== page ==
Buying into the villa lifestyle
Hotel chains banking on luxury projects in exclusive localesBy Steve Bergsman, Friday, December 11, 2009.
Occasionally, it's worthwhile to see how the other half lives.
When I'm not writing about real estate and finance, I have a secret second life as a travel writer, and in October I was invited to the grand opening of Amanresorts' second property in the United States, Amangiri, located near the Utah-Arizona border.
For those of you not familiar with the name, Amanresorts is a Singapore-based hotel chain with a collection of, one might say, intimate retreats. The number of rooms at the new Amangiri totals just 34 guest suites.
How can a hotel make money with so few units? At Amangiri, room rates run from $600 to $3,000 a night -- in the off-season! This is not necessarily a turnoff to some people, as the Aman clientele are so loyal they are known as Aman-junkies.
This all leads to the other way Aman makes money from its properties: It sells villas. At Amangiri, just a 10-minute drive from spectacular Lake Powell in Arizona and about a half-hour drive from Bryce and Zion national parks in Utah, the resort hopes to sell 28 villas of four to five bedrooms at a price tag of $9 million each.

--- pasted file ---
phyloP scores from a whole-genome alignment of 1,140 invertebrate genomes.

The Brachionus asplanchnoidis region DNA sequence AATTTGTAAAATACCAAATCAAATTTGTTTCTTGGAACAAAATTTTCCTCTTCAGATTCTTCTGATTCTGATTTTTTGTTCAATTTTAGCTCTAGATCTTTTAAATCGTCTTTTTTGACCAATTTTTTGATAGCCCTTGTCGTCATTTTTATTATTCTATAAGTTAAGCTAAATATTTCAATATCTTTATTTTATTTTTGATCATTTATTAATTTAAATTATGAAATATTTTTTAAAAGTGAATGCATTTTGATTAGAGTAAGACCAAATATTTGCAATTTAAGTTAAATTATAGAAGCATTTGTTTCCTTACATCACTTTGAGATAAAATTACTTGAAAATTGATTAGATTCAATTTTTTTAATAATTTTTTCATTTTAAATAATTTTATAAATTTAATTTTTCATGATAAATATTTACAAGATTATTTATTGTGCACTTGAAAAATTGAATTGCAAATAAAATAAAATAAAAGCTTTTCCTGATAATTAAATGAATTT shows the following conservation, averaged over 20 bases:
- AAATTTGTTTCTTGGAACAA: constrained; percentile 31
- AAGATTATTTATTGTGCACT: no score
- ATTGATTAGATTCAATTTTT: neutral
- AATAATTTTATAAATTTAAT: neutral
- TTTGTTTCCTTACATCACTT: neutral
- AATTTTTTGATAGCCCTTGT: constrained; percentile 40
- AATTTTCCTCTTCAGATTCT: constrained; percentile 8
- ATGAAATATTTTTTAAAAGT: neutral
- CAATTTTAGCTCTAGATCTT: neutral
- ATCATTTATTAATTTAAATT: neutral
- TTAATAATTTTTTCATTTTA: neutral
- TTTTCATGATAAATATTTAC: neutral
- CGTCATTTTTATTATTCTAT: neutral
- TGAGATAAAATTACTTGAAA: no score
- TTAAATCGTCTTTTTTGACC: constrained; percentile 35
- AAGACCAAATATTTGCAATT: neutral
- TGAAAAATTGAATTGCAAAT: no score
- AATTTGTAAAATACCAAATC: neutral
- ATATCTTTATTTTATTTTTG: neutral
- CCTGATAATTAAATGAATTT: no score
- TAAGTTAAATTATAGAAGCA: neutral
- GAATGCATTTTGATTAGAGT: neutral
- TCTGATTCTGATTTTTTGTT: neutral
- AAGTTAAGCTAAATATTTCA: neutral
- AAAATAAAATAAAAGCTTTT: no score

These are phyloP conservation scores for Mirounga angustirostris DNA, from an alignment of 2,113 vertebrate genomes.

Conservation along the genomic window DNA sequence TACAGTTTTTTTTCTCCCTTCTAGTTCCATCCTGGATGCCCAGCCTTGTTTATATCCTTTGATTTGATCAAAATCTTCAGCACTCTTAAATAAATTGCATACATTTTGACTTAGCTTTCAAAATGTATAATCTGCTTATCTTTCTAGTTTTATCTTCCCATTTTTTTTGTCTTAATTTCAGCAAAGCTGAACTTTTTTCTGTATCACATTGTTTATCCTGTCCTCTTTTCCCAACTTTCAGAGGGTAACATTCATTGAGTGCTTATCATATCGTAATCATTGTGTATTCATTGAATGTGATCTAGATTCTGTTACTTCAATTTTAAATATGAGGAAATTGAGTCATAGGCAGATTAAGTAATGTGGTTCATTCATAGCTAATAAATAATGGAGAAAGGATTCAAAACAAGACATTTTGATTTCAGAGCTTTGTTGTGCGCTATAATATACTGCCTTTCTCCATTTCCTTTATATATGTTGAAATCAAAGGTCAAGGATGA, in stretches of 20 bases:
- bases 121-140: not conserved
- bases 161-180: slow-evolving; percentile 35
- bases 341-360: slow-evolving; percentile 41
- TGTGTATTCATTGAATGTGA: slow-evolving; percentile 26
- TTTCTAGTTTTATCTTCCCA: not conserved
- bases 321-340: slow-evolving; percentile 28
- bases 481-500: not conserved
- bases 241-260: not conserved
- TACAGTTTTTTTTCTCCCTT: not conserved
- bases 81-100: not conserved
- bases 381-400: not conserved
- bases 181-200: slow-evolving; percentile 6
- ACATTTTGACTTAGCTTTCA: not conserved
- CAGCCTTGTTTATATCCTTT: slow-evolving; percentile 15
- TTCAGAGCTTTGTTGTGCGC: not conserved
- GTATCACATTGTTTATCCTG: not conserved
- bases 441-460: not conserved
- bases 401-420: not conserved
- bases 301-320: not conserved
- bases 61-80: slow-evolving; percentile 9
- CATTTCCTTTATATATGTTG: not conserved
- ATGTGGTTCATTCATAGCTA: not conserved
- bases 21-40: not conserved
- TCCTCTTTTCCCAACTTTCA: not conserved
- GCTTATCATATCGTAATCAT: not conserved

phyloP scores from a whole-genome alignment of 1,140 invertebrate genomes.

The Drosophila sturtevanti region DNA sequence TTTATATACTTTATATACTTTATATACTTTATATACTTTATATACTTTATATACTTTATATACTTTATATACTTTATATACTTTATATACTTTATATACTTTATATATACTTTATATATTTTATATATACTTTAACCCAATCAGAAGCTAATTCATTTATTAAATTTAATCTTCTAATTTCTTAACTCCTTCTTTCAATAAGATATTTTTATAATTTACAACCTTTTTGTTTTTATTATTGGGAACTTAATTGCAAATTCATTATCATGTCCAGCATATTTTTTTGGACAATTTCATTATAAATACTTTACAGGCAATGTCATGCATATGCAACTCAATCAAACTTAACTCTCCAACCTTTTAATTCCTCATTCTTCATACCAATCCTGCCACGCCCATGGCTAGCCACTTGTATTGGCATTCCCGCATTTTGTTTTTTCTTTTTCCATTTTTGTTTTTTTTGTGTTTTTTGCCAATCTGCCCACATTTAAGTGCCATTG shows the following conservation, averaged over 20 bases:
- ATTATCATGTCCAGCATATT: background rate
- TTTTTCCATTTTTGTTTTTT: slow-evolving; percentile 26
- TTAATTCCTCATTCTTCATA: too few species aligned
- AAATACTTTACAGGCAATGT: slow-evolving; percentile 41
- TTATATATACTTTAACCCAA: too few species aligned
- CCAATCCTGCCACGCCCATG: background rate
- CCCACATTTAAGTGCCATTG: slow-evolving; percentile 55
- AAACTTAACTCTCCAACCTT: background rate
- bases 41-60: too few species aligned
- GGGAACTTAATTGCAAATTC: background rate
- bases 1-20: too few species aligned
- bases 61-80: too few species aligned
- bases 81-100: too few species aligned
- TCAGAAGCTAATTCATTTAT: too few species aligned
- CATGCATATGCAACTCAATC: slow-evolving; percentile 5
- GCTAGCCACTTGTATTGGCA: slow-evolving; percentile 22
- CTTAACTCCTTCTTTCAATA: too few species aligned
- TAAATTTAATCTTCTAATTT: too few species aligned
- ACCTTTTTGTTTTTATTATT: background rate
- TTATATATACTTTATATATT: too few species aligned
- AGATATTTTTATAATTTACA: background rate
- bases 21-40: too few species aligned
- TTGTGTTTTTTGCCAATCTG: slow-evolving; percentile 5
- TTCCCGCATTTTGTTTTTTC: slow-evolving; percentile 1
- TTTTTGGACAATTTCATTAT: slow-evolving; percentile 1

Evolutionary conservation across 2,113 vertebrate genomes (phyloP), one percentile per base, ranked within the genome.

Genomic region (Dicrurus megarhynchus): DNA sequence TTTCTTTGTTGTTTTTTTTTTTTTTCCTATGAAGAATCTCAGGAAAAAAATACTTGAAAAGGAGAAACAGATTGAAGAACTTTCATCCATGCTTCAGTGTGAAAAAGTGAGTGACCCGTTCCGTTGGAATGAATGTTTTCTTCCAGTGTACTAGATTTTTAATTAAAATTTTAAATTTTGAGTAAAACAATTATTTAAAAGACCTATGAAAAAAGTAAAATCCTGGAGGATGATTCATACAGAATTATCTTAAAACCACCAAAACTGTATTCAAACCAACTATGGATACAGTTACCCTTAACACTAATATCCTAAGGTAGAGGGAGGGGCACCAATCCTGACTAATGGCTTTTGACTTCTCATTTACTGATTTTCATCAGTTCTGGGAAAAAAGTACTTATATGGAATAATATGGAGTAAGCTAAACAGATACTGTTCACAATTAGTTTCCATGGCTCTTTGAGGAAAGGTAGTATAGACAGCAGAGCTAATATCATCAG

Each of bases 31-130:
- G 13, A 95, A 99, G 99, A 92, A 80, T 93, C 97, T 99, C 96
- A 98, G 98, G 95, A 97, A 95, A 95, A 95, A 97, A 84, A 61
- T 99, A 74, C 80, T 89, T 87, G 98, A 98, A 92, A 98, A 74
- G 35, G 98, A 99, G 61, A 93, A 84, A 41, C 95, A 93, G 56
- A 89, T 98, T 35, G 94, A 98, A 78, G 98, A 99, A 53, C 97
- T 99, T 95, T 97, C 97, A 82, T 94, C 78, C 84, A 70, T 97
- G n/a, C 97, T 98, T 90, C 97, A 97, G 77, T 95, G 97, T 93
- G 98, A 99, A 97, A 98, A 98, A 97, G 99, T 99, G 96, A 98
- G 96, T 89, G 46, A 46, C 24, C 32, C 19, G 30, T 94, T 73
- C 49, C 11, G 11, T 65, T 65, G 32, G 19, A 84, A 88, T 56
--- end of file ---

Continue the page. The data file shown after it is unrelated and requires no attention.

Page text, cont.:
When I drove around the environs of the resort, I noticed each plot where a villa would be built was indicated by a wooden platform. I had seen this marketing ploy before at the Trump development in the Dominican Republic. It is usually done in places where the views are spectacular. The idea is that you stand on the platform and get a real-world concept of the particular vista as seen from your future villa.
The villa concept is like the punitive condotel structure, but better. For one thing, you are not just getting a squared hotel unit disguised as a residence, but a full-blown, custom-designed home. In addition, the property doesn't have to be put into the rental pool as an additional hotel rental -- it can be kept as a private residence.
While all of the hotel facilities (pool, spa, etc.) are available to a villa homeowner, additional services such as maid, housekeeping or chef service are optional.
I sat down one evening with Sunny Lusted, the general manager of the property, to talk about the hotel and villas.
"So, have any villas been sold yet?" I asked.
"No," she responded, "but there has been a lot of interest. The critical thing was for the resort to get open, because it is important that people see it. That's because you are not just buying a building (a villa), you are buying into the Aman resort lifestyle." ...CONTINUED
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